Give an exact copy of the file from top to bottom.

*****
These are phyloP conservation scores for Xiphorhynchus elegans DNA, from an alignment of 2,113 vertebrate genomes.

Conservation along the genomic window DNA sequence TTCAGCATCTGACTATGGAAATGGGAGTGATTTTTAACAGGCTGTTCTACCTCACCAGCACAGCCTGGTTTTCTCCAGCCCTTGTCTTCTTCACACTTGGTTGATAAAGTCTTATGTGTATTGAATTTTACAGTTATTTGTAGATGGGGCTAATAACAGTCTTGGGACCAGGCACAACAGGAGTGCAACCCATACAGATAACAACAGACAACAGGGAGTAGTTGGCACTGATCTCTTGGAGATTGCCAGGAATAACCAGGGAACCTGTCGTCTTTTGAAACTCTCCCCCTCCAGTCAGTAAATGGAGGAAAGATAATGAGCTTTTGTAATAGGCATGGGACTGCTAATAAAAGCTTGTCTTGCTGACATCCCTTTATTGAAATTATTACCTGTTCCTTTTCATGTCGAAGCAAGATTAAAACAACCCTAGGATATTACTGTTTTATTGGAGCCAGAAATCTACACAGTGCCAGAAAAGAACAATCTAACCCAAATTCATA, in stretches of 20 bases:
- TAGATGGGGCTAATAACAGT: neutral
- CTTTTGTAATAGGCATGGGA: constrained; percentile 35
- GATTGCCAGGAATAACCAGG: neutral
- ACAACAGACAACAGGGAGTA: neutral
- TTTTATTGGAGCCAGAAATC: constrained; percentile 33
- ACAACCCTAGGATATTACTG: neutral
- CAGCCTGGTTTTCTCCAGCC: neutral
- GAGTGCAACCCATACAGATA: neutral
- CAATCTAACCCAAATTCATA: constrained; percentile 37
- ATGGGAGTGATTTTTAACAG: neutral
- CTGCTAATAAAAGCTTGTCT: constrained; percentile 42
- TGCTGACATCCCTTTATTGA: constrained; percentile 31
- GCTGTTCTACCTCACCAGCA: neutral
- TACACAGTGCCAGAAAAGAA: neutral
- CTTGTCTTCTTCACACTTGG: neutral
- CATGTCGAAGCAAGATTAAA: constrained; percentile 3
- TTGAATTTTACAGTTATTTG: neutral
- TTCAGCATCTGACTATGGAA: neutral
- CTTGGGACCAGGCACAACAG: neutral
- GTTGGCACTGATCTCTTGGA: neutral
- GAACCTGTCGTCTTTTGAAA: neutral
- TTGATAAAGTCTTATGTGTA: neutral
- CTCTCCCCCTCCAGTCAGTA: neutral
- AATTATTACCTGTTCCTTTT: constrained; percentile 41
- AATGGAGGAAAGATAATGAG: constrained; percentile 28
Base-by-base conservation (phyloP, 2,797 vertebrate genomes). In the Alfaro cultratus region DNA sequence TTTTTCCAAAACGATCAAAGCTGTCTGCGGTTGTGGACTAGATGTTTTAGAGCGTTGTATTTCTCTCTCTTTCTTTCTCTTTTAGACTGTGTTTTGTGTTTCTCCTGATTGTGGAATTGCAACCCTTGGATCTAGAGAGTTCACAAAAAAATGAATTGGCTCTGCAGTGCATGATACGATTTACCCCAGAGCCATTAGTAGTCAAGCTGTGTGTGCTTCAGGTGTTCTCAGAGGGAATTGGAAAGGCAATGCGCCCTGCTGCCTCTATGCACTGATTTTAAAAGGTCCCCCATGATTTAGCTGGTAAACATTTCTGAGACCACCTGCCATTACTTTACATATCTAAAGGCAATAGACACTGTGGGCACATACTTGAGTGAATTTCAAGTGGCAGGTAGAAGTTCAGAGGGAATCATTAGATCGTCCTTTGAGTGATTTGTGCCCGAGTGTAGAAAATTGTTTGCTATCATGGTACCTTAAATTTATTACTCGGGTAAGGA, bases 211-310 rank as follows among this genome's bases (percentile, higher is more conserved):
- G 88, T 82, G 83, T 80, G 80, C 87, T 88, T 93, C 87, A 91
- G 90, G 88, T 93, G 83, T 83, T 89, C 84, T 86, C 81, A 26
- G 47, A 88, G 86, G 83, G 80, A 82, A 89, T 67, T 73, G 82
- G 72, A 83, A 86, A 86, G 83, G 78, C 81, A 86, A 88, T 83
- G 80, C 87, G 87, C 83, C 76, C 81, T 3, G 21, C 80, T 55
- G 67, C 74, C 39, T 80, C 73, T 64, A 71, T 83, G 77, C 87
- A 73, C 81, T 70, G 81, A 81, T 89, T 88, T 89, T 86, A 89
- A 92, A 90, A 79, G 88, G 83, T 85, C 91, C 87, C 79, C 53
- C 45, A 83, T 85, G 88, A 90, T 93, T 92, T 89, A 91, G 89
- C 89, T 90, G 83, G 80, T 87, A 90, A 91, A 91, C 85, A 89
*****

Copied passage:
These are phyloP conservation scores for Xiphorhynchus elegans DNA, from an alignment of 2,113 vertebrate genomes.

Conservation along the genomic window DNA sequence TTCAGCATCTGACTATGGAAATGGGAGTGATTTTTAACAGGCTGTTCTACCTCACCAGCACAGCCTGGTTTTCTCCAGCCCTTGTCTTCTTCACACTTGGTTGATAAAGTCTTATGTGTATTGAATTTTACAGTTATTTGTAGATGGGGCTAATAACAGTCTTGGGACCAGGCACAACAGGAGTGCAACCCATACAGATAACAACAGACAACAGGGAGTAGTTGGCACTGATCTCTTGGAGATTGCCAGGAATAACCAGGGAACCTGTCGTCTTTTGAAACTCTCCCCCTCCAGTCAGTAAATGGAGGAAAGATAATGAGCTTTTGTAATAGGCATGGGACTGCTAATAAAAGCTTGTCTTGCTGACATCCCTTTATTGAAATTATTACCTGTTCCTTTTCATGTCGAAGCAAGATTAAAACAACCCTAGGATATTACTGTTTTATTGGAGCCAGAAATCTACACAGTGCCAGAAAAGAACAATCTAACCCAAATTCATA, in stretches of 20 bases:
- TAGATGGGGCTAATAACAGT: neutral
- CTTTTGTAATAGGCATGGGA: constrained; percentile 35
- GATTGCCAGGAATAACCAGG: neutral
- ACAACAGACAACAGGGAGTA: neutral
- TTTTATTGGAGCCAGAAATC: constrained; percentile 33
- ACAACCCTAGGATATTACTG: neutral
- CAGCCTGGTTTTCTCCAGCC: neutral
- GAGTGCAACCCATACAGATA: neutral
- CAATCTAACCCAAATTCATA: constrained; percentile 37
- ATGGGAGTGATTTTTAACAG: neutral
- CTGCTAATAAAAGCTTGTCT: constrained; percentile 42
- TGCTGACATCCCTTTATTGA: constrained; percentile 31
- GCTGTTCTACCTCACCAGCA: neutral
- TACACAGTGCCAGAAAAGAA: neutral
- CTTGTCTTCTTCACACTTGG: neutral
- CATGTCGAAGCAAGATTAAA: constrained; percentile 3
- TTGAATTTTACAGTTATTTG: neutral
- TTCAGCATCTGACTATGGAA: neutral
- CTTGGGACCAGGCACAACAG: neutral
- GTTGGCACTGATCTCTTGGA: neutral
- GAACCTGTCGTCTTTTGAAA: neutral
- TTGATAAAGTCTTATGTGTA: neutral
- CTCTCCCCCTCCAGTCAGTA: neutral
- AATTATTACCTGTTCCTTTT: constrained; percentile 41
- AATGGAGGAAAGATAATGAG: constrained; percentile 28
Base-by-base conservation (phyloP, 2,797 vertebrate genomes). In the Alfaro cultratus region DNA sequence TTTTTCCAAAACGATCAAAGCTGTCTGCGGTTGTGGACTAGATGTTTTAGAGCGTTGTATTTCTCTCTCTTTCTTTCTCTTTTAGACTGTGTTTTGTGTTTCTCCTGATTGTGGAATTGCAACCCTTGGATCTAGAGAGTTCACAAAAAAATGAATTGGCTCTGCAGTGCATGATACGATTTACCCCAGAGCCATTAGTAGTCAAGCTGTGTGTGCTTCAGGTGTTCTCAGAGGGAATTGGAAAGGCAATGCGCCCTGCTGCCTCTATGCACTGATTTTAAAAGGTCCCCCATGATTTAGCTGGTAAACATTTCTGAGACCACCTGCCATTACTTTACATATCTAAAGGCAATAGACACTGTGGGCACATACTTGAGTGAATTTCAAGTGGCAGGTAGAAGTTCAGAGGGAATCATTAGATCGTCCTTTGAGTGATTTGTGCCCGAGTGTAGAAAATTGTTTGCTATCATGGTACCTTAAATTTATTACTCGGGTAAGGA, bases 211-310 rank as follows among this genome's bases (percentile, higher is more conserved):
- G 88, T 82, G 83, T 80, G 80, C 87, T 88, T 93, C 87, A 91
- G 90, G 88, T 93, G 83, T 83, T 89, C 84, T 86, C 81, A 26
- G 47, A 88, G 86, G 83, G 80, A 82, A 89, T 67, T 73, G 82
- G 72, A 83, A 86, A 86, G 83, G 78, C 81, A 86, A 88, T 83
- G 80, C 87, G 87, C 83, C 76, C 81, T 3, G 21, C 80, T 55
- G 67, C 74, C 39, T 80, C 73, T 64, A 71, T 83, G 77, C 87
- A 73, C 81, T 70, G 81, A 81, T 89, T 88, T 89, T 86, A 89
- A 92, A 90, A 79, G 88, G 83, T 85, C 91, C 87, C 79, C 53
- C 45, A 83, T 85, G 88, A 90, T 93, T 92, T 89, A 91, G 89
- C 89, T 90, G 83, G 80, T 87, A 90, A 91, A 91, C 85, A 89